Now, let’s step away from that potentially politically charged analogy and get back to the straight-up science. Why exactly is it important to regulate the microbes in your intestine? We can get some insight into this by looking at Crohn’s disease.
In a healthy human gut, the “bad” bacteria are limited, and the “good bacteria” not only thrive, but also help inform the human immune system. They help the human immune system within the gut learn to tolerate the “good” microbial buddies, and let them live peacefully rather than targeting them as dangerous intruders. However, when paneth cells stop working properly and no longer puke out normal amounts of antimicrobial peptides, which helps keep the microbial population under control, this delicate balance is upset. The immune system gets confused because of the changes in the microbial population, and then worried that there are pathogens (“bad” bacteria) intruding, and then starts to freak out. In immunological terms, “freaking out” means massive inflammation. This massive inflammation is meant to help get the microbial population back under control, but it can also accidentally damage the human cells as well as the microbes. This damage of human cells within your intestine can then send more signals to your immune system that something is wrong, which then triggers more inflammation, which then can damage more human cells… and you get the picture.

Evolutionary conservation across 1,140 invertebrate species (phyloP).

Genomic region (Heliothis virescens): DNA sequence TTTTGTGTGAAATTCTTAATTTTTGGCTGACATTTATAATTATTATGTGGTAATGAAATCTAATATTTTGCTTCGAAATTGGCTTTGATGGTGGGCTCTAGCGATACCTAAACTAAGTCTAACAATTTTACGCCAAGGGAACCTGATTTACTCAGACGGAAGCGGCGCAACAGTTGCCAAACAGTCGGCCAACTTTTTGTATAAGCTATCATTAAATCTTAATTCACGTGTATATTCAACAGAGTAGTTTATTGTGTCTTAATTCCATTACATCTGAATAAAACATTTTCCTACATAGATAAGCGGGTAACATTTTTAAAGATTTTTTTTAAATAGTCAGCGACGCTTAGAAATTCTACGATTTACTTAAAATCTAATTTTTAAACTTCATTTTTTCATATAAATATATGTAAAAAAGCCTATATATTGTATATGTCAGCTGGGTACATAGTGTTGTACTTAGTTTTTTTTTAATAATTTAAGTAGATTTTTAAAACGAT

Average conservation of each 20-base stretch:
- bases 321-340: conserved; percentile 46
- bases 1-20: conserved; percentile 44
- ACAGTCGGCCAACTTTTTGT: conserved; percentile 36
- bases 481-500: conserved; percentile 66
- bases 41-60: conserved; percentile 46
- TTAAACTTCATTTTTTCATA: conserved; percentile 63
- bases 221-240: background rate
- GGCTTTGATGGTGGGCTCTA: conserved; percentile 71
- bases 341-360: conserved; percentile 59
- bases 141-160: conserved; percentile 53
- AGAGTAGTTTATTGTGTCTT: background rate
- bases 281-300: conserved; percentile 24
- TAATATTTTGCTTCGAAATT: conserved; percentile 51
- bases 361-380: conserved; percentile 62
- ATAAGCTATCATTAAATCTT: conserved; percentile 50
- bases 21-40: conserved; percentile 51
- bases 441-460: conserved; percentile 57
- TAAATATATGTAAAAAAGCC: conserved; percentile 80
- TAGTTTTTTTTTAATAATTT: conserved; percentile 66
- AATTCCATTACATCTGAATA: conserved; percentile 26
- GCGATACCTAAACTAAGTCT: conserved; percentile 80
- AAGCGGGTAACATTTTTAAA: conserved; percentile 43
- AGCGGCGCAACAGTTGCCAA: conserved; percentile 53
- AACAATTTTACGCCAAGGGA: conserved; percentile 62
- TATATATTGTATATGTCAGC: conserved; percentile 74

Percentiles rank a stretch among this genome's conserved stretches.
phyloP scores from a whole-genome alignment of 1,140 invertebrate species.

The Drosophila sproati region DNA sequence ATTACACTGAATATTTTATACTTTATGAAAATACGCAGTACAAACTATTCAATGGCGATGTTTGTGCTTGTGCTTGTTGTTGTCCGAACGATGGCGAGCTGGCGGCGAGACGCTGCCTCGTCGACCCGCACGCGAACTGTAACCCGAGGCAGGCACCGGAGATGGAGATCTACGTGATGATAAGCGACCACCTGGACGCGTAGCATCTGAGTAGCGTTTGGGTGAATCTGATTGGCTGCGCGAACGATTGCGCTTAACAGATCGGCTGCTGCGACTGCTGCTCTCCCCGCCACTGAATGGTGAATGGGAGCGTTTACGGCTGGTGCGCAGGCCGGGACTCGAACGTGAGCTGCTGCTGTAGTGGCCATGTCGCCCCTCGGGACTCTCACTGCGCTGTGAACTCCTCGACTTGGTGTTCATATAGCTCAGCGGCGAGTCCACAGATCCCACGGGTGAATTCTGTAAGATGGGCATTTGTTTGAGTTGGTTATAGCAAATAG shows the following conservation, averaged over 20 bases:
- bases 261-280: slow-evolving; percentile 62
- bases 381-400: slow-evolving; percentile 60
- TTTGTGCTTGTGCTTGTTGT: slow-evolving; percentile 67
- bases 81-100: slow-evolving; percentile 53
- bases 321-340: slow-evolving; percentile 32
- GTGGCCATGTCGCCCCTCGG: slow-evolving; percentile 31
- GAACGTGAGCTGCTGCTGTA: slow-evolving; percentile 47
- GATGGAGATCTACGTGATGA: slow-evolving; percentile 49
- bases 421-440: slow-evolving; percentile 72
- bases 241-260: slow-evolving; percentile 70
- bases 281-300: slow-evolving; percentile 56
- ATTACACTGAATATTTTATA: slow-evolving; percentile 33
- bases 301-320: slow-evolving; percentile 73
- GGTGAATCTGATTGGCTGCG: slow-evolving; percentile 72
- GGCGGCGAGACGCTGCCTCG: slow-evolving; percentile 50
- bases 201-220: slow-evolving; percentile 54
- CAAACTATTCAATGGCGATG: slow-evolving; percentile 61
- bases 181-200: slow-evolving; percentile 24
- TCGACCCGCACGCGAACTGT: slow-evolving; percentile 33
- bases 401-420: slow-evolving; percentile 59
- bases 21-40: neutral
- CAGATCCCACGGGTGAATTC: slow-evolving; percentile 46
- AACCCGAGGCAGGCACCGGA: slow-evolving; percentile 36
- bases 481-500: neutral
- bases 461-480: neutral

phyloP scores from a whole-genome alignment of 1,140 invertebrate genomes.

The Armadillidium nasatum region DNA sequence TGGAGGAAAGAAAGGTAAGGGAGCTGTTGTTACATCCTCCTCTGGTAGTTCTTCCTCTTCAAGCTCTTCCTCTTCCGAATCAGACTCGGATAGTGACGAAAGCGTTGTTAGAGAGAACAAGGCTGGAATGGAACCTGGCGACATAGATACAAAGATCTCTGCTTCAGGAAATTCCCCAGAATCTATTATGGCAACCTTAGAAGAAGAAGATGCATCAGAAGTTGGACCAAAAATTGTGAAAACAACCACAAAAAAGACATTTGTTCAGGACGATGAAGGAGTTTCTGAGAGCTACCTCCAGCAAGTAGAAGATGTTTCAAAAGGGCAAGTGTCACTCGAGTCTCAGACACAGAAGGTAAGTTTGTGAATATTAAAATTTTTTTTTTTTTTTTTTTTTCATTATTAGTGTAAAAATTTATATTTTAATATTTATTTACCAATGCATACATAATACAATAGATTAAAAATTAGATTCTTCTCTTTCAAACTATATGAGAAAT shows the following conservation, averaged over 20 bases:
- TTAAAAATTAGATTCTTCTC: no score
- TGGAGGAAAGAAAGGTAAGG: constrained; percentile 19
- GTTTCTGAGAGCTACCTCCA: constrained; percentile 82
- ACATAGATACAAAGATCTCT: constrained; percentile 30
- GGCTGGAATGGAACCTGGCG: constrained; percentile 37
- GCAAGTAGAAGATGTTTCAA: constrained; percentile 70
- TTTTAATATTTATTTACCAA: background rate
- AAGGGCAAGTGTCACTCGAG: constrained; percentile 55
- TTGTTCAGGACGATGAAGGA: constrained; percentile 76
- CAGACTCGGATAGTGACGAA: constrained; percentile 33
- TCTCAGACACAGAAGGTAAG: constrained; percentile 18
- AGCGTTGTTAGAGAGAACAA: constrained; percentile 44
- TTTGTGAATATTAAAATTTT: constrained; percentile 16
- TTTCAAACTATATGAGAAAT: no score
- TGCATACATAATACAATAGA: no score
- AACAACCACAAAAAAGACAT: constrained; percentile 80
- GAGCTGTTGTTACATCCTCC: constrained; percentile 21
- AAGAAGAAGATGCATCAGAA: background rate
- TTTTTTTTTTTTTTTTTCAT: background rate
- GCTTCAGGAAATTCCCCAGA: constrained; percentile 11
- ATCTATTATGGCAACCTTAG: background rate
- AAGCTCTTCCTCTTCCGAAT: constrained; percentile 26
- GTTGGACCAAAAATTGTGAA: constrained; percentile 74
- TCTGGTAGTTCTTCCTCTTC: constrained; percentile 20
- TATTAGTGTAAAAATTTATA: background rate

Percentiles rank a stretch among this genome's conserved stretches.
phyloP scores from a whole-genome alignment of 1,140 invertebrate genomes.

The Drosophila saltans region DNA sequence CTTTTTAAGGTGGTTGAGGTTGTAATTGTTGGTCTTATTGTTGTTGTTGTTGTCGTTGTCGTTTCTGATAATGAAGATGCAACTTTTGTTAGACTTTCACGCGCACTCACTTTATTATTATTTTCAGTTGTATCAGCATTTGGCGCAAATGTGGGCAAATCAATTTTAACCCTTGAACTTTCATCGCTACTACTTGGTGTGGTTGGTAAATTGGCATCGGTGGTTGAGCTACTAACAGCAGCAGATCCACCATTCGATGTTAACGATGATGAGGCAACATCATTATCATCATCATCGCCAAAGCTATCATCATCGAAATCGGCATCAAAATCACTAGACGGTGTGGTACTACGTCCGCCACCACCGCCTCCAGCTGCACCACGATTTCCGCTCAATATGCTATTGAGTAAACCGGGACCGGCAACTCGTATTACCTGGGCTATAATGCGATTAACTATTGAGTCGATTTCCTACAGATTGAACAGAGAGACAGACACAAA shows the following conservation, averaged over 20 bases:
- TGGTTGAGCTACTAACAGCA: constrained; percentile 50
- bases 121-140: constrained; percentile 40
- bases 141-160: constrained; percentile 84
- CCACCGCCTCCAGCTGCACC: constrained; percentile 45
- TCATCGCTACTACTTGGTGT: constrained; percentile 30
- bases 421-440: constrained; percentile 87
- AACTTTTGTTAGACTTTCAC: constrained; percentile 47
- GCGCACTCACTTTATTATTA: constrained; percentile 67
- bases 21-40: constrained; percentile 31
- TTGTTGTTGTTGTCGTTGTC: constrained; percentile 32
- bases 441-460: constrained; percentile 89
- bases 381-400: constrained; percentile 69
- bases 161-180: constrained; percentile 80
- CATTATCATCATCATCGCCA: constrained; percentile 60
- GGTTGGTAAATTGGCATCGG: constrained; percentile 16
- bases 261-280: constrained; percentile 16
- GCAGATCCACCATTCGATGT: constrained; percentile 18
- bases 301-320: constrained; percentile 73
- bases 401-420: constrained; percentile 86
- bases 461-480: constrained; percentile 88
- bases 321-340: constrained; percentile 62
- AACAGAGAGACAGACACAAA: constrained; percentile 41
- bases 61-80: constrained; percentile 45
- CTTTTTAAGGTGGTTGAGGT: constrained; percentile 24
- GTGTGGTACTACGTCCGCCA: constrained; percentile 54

This downward spiral of inflammation, tissue damage, and more inflammation can get worse and worse, until the inflammation won’t go away any more. And that stubborn inflammation is basically what we call Inflammatory Bowel Disease (IBD), of which Crohn’s disease is a subtype.